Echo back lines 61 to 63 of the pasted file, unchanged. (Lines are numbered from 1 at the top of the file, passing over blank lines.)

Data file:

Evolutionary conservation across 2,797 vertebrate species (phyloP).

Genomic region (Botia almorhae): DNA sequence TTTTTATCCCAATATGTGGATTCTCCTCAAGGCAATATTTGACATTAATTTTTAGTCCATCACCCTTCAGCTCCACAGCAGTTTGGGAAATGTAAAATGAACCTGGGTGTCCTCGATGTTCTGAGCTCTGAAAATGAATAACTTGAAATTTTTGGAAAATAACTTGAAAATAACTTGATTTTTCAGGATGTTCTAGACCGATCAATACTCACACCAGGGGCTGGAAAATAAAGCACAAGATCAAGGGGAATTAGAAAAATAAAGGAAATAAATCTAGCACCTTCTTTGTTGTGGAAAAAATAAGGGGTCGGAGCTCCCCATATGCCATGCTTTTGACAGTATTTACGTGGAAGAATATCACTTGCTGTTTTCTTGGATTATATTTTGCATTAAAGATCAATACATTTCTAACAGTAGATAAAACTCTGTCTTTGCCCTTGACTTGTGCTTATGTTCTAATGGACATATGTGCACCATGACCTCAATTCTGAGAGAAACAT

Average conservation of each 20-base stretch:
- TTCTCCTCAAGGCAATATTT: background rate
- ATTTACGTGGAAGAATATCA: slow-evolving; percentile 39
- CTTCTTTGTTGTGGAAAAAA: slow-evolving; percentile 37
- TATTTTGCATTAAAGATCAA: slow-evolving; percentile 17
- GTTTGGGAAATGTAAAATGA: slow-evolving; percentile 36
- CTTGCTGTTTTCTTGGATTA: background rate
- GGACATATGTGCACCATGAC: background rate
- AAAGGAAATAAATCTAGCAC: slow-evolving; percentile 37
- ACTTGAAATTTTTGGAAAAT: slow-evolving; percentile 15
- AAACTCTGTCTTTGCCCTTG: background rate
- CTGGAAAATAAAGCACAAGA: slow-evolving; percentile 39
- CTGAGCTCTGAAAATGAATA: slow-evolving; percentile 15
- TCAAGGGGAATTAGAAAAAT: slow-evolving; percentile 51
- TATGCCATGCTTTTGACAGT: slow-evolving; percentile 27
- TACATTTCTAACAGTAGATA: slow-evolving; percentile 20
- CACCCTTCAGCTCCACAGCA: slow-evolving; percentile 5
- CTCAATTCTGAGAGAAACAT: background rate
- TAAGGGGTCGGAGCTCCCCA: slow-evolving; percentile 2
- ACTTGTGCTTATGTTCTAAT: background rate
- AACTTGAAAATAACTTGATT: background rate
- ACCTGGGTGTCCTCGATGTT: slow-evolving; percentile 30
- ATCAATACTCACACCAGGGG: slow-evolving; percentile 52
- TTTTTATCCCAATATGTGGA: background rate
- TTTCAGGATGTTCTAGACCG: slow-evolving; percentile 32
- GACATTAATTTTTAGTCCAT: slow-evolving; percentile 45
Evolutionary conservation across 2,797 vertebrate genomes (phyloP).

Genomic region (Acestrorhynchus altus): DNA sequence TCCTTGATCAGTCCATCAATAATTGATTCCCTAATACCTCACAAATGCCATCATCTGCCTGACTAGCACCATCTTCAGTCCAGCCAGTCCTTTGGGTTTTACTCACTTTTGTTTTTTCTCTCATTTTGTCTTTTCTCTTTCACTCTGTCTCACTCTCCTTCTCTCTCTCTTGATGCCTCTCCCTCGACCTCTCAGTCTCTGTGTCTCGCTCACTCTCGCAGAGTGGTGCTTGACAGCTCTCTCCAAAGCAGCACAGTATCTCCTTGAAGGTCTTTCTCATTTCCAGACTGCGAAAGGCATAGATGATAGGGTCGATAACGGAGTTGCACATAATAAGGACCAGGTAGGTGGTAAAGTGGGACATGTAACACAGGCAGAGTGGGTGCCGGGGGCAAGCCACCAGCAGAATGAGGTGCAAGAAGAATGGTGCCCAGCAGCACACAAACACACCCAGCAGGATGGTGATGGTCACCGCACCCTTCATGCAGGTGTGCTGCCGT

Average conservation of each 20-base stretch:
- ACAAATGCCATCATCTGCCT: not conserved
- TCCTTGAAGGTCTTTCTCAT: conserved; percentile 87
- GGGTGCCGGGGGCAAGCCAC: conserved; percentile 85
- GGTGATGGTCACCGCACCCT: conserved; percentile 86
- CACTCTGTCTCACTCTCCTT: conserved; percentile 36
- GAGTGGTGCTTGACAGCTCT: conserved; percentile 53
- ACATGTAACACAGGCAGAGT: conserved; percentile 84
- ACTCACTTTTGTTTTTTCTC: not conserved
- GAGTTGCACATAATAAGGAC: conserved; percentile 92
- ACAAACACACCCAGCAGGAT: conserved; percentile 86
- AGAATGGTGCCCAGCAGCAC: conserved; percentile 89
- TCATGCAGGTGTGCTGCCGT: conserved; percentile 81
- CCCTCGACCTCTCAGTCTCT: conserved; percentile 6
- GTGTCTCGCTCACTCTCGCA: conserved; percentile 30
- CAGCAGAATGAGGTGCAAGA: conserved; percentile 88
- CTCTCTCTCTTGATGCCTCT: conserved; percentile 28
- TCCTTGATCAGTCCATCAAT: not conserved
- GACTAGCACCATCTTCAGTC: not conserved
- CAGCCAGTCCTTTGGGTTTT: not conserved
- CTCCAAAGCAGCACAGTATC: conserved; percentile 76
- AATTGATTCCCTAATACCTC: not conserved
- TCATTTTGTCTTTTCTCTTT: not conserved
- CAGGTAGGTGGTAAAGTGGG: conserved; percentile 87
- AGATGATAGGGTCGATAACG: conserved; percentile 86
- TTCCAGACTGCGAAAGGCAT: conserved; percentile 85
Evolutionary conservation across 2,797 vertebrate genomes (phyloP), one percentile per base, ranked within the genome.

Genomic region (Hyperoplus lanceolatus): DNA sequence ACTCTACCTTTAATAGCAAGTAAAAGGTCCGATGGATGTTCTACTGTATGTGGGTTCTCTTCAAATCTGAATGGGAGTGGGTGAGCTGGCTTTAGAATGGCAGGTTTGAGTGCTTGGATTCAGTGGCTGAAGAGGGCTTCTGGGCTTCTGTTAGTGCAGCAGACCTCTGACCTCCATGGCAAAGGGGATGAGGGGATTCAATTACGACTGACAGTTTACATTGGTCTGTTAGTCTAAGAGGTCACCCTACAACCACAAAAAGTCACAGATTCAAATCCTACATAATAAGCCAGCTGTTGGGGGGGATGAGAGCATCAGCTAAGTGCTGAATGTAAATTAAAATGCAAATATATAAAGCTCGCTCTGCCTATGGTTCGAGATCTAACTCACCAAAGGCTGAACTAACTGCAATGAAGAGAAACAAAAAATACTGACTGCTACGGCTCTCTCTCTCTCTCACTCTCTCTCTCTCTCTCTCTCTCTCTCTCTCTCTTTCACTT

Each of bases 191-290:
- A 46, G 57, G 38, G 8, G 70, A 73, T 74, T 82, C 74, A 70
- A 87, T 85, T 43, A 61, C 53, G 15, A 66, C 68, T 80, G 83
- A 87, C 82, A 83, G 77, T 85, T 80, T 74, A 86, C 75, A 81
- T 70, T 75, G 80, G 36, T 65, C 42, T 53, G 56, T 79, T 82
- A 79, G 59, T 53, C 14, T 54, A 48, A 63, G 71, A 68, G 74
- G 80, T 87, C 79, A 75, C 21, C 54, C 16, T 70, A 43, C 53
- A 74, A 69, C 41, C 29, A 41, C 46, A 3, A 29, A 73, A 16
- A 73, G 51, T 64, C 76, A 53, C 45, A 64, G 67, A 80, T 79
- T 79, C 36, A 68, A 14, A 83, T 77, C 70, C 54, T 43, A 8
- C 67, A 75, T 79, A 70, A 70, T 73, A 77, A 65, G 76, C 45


- A 87, T 85, T 43, A 61, C 53, G 15, A 66, C 68, T 80, G 83
- A 87, C 82, A 83, G 77, T 85, T 80, T 74, A 86, C 75, A 81
- T 70, T 75, G 80, G 36, T 65, C 42, T 53, G 56, T 79, T 82